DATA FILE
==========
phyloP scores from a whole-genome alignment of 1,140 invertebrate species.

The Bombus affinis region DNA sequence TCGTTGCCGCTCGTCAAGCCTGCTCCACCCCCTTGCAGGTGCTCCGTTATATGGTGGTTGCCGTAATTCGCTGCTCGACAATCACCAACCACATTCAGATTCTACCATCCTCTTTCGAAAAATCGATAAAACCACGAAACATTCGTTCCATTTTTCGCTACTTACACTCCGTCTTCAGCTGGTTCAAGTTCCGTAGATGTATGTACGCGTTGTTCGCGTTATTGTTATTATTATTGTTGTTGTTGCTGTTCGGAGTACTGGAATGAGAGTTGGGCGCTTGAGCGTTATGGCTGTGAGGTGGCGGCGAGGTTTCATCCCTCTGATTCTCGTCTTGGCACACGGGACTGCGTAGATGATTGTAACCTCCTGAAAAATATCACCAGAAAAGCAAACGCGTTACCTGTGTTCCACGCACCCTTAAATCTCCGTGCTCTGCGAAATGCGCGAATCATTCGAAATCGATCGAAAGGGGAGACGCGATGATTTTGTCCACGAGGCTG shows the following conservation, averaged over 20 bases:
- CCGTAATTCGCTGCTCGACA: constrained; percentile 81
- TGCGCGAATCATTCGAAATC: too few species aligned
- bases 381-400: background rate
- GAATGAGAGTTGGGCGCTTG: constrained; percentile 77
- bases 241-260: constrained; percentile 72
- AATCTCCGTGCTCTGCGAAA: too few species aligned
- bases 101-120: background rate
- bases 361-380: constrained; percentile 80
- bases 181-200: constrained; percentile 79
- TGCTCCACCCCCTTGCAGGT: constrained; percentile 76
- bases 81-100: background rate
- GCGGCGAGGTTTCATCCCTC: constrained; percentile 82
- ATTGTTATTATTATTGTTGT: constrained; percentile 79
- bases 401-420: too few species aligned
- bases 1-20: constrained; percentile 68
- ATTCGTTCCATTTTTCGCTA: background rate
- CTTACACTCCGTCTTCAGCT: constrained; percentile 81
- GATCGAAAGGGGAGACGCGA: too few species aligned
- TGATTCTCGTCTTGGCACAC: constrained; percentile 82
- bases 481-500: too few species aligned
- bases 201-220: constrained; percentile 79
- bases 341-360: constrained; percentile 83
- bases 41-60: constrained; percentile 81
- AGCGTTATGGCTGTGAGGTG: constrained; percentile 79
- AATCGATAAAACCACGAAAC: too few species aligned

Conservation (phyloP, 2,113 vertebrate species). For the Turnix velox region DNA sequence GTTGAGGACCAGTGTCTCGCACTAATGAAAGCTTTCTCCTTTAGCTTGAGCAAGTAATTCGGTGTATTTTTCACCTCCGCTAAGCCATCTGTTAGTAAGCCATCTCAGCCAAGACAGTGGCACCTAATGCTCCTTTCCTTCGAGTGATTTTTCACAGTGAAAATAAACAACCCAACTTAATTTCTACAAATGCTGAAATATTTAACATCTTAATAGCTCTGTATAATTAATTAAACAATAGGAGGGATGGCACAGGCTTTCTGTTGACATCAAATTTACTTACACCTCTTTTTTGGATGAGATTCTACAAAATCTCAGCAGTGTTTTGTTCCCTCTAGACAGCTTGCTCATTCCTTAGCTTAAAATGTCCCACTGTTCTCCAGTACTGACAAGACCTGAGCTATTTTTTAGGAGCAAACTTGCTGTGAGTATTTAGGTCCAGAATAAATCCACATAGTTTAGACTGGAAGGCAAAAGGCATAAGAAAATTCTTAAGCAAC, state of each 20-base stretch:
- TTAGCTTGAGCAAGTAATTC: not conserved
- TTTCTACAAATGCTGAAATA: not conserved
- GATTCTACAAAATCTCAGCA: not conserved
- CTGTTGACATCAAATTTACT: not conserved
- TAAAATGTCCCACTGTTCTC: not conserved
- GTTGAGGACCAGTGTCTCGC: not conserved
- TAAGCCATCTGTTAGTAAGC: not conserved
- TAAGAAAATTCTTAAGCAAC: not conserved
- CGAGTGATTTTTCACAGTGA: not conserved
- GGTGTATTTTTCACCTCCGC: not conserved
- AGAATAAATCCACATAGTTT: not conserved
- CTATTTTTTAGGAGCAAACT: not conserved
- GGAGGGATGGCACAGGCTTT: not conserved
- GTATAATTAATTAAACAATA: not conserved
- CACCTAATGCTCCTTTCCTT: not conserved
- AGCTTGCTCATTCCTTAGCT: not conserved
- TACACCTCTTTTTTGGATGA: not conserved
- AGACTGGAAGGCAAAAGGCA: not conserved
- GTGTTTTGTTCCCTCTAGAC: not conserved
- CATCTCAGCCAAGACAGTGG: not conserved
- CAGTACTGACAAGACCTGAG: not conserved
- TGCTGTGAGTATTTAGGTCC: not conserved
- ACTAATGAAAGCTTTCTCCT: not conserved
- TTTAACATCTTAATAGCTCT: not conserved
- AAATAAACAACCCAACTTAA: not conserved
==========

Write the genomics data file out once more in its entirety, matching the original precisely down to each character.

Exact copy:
phyloP scores from a whole-genome alignment of 1,140 invertebrate species.

The Bombus affinis region DNA sequence TCGTTGCCGCTCGTCAAGCCTGCTCCACCCCCTTGCAGGTGCTCCGTTATATGGTGGTTGCCGTAATTCGCTGCTCGACAATCACCAACCACATTCAGATTCTACCATCCTCTTTCGAAAAATCGATAAAACCACGAAACATTCGTTCCATTTTTCGCTACTTACACTCCGTCTTCAGCTGGTTCAAGTTCCGTAGATGTATGTACGCGTTGTTCGCGTTATTGTTATTATTATTGTTGTTGTTGCTGTTCGGAGTACTGGAATGAGAGTTGGGCGCTTGAGCGTTATGGCTGTGAGGTGGCGGCGAGGTTTCATCCCTCTGATTCTCGTCTTGGCACACGGGACTGCGTAGATGATTGTAACCTCCTGAAAAATATCACCAGAAAAGCAAACGCGTTACCTGTGTTCCACGCACCCTTAAATCTCCGTGCTCTGCGAAATGCGCGAATCATTCGAAATCGATCGAAAGGGGAGACGCGATGATTTTGTCCACGAGGCTG shows the following conservation, averaged over 20 bases:
- CCGTAATTCGCTGCTCGACA: constrained; percentile 81
- TGCGCGAATCATTCGAAATC: too few species aligned
- bases 381-400: background rate
- GAATGAGAGTTGGGCGCTTG: constrained; percentile 77
- bases 241-260: constrained; percentile 72
- AATCTCCGTGCTCTGCGAAA: too few species aligned
- bases 101-120: background rate
- bases 361-380: constrained; percentile 80
- bases 181-200: constrained; percentile 79
- TGCTCCACCCCCTTGCAGGT: constrained; percentile 76
- bases 81-100: background rate
- GCGGCGAGGTTTCATCCCTC: constrained; percentile 82
- ATTGTTATTATTATTGTTGT: constrained; percentile 79
- bases 401-420: too few species aligned
- bases 1-20: constrained; percentile 68
- ATTCGTTCCATTTTTCGCTA: background rate
- CTTACACTCCGTCTTCAGCT: constrained; percentile 81
- GATCGAAAGGGGAGACGCGA: too few species aligned
- TGATTCTCGTCTTGGCACAC: constrained; percentile 82
- bases 481-500: too few species aligned
- bases 201-220: constrained; percentile 79
- bases 341-360: constrained; percentile 83
- bases 41-60: constrained; percentile 81
- AGCGTTATGGCTGTGAGGTG: constrained; percentile 79
- AATCGATAAAACCACGAAAC: too few species aligned

Conservation (phyloP, 2,113 vertebrate species). For the Turnix velox region DNA sequence GTTGAGGACCAGTGTCTCGCACTAATGAAAGCTTTCTCCTTTAGCTTGAGCAAGTAATTCGGTGTATTTTTCACCTCCGCTAAGCCATCTGTTAGTAAGCCATCTCAGCCAAGACAGTGGCACCTAATGCTCCTTTCCTTCGAGTGATTTTTCACAGTGAAAATAAACAACCCAACTTAATTTCTACAAATGCTGAAATATTTAACATCTTAATAGCTCTGTATAATTAATTAAACAATAGGAGGGATGGCACAGGCTTTCTGTTGACATCAAATTTACTTACACCTCTTTTTTGGATGAGATTCTACAAAATCTCAGCAGTGTTTTGTTCCCTCTAGACAGCTTGCTCATTCCTTAGCTTAAAATGTCCCACTGTTCTCCAGTACTGACAAGACCTGAGCTATTTTTTAGGAGCAAACTTGCTGTGAGTATTTAGGTCCAGAATAAATCCACATAGTTTAGACTGGAAGGCAAAAGGCATAAGAAAATTCTTAAGCAAC, state of each 20-base stretch:
- TTAGCTTGAGCAAGTAATTC: not conserved
- TTTCTACAAATGCTGAAATA: not conserved
- GATTCTACAAAATCTCAGCA: not conserved
- CTGTTGACATCAAATTTACT: not conserved
- TAAAATGTCCCACTGTTCTC: not conserved
- GTTGAGGACCAGTGTCTCGC: not conserved
- TAAGCCATCTGTTAGTAAGC: not conserved
- TAAGAAAATTCTTAAGCAAC: not conserved
- CGAGTGATTTTTCACAGTGA: not conserved
- GGTGTATTTTTCACCTCCGC: not conserved
- AGAATAAATCCACATAGTTT: not conserved
- CTATTTTTTAGGAGCAAACT: not conserved
- GGAGGGATGGCACAGGCTTT: not conserved
- GTATAATTAATTAAACAATA: not conserved
- CACCTAATGCTCCTTTCCTT: not conserved
- AGCTTGCTCATTCCTTAGCT: not conserved
- TACACCTCTTTTTTGGATGA: not conserved
- AGACTGGAAGGCAAAAGGCA: not conserved
- GTGTTTTGTTCCCTCTAGAC: not conserved
- CATCTCAGCCAAGACAGTGG: not conserved
- CAGTACTGACAAGACCTGAG: not conserved
- TGCTGTGAGTATTTAGGTCC: not conserved
- ACTAATGAAAGCTTTCTCCT: not conserved
- TTTAACATCTTAATAGCTCT: not conserved
- AAATAAACAACCCAACTTAA: not conserved